Although technology can be credited with many of the most significant advancements over the last century — consider gene editing, artificial intelligence and machine learning, and the vast capabilities of cloud computing, for example — its leaps forward have not come without drawbacks. A more interconnected world means that information can be shared more easily, both for better and for worse. Rampant cybercrime is proof enough of the dark side of technological progress.

At the same time, technological advancements have worked to improve the safety and efficiency of our increasingly interconnected world. We’ve incorporated better online illegal activity monitoring to reduce human trafficking and generated big data that helps companies glean insights and create better products. We’ve built smart technology that helps individuals monitor their health outside their doctor’s office and instituted better agricultural management to increase the world’s food supply.

And now technology is beginning to provide citizens with new means by which to monitor and better communicate potentially dangerous situations. Negotiating a safety situation with tech tools at the ready is an exciting next step in creating a safer society.

Consider these four areas in which technology is drastically reshaping our construct of safety:

1. MEC and 5G Make Public Surveillance Immediately Actionable

Emergency responders are only as good as the information provided to them. Without accurate data about the location of the emergency or the situation at hand, citizen safety is difficult to ensure.

Multi-access edge computing (MEC) is a new way of operating in the cloud, shifting cloud computing functions closer to the user. MEC and 5G are incredibly important in the public safety realm, as first responders require speedy and seamless communication and instant feedback.

These technologies tout speeds 10 times faster than 4G, real-time analytics, video surveillance, and facial and image recognition. This type of edge computing, paired with artificial intelligence, allows for real-time responses to safety issues at the scene. Making visual assessments, sounding alarms, setting off safety systems, and locking doors can all happen well before first responders physically arrive.

2. Security Apps Empower Emergency Response

Tech innovations are also beginning to address that gray area between actual 911 calls and potentially unsafe situations. Many crimes such as stalking, break-ins, or domestic abuse cases aren’t clear dangers until it’s too late to call for help. Phone apps can help first responders target exact locations and connect with users who can’t otherwise make a call.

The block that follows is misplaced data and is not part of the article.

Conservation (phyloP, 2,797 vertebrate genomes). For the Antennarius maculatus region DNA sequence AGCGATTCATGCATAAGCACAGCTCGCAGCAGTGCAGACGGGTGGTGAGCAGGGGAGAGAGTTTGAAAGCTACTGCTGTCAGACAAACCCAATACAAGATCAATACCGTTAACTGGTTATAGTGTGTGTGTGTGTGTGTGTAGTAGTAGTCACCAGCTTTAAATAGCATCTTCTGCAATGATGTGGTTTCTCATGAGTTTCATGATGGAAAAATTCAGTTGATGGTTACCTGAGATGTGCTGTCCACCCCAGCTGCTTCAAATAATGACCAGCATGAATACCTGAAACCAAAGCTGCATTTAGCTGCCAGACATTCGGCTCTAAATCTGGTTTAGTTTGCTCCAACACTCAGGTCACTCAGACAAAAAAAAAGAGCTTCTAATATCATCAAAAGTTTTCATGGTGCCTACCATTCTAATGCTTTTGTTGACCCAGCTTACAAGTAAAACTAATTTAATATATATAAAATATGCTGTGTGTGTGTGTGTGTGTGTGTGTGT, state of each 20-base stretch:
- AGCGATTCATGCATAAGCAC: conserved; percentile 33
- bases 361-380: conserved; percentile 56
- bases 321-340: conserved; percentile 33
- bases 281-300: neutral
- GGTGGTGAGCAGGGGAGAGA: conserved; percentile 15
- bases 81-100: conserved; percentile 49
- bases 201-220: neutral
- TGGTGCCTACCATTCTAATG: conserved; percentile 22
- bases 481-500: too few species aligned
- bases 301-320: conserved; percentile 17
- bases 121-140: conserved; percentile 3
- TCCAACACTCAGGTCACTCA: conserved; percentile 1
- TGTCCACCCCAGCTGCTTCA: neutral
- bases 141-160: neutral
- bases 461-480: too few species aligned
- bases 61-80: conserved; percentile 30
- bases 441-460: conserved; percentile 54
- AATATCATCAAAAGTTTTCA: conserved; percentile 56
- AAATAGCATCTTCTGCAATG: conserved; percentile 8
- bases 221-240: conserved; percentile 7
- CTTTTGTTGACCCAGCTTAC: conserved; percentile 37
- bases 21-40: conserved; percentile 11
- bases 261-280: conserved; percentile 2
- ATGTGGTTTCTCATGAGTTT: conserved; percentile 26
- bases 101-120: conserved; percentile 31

New technologies like Noonlight’s connected safety platform enable users to notify responders when they feel unsafe. They can then either execute or cancel the request for help with the push of a button. Universities and cities also benefit from the big data aspects of such technologies, gaining a better sense of when and where people feel unsafe and focusing safety efforts on trouble areas.

This type of technology is also useful in cases where victims are physically unable to call for help. For example, this past fall, Noonlight added an “automatic crash detection and response” feature that detects changes in a user’s location, motion, and force. The platform can detect crashes in cars, bikes, and scooters and automatically alert 911 to come to a victim’s aid.

3. IoT Sensors Monitor Workers’ Safety and Stress

For those working in hazardous environments, wearable tech can help measure levels of dangerous gas emissions or unsafe behavior that puts workers at risk. In 2017, Parsons Corp., a tech-centered defense, security, and infrastructure firm, began using a radio-frequency identification fob attached to the vests or hard hats of its workers to monitor worker-machine interactions. This technology helped the firm measure how close workers were getting to the equipment and to established safety baselines, ultimately reducing life-threatening events and near-misses between employees and machines.

Companies like Honeywell and Intel are also joining the cause by building “connected worker” safety solutions. These include wearable sensors to help monitor posture, heart rate, toxic gas exposure, and more. This data helps maintain health and safety among industrial workers, firefighters, first responders, and other high-risk workforces.

4. Wearables Provide Health Insights for Personalized Treatment

Danger doesn’t always come in the form of external forces; sometimes it’s what’s inside that threatens a person. In those cases, wearable tech helps to ensure safety by monitoring health indicators and providing accurate patient data to healthcare workers.

Wearables are all the rage on the technological frontier, and for good reason. Many serious health conditions can finally be managed through less invasive and more efficient means than before. The KardiaBand, for instance, monitors heart rhythm and provides an on-the-go electrocardiogram test. The band, worn as an Apple Watch strap, alerts its user when it detects an irregular heartbeat indicative of atrial fibrillation. For patients at risk of sudden cardiac arrest, this wearable solution replaces the bulky defibrillator vest. It supplies monthly reports and reduces unnecessary trips to the emergency room with instant analysis.

Technology is becoming a game changer in the public safety arena, a development that hinges on our ability to communicate seamlessly. MEC and 5G, smartphone safety apps, IoT sensors, and wearables are just a few of the innovative ways that tech is contributing to safer lives and a safer society.

Renee Johnson

I’m a freelance writer and mother living in the Bay Area. I write about parenting, tech, gadgets, and am absolutely thrilled that my work allows me to be there raising my children.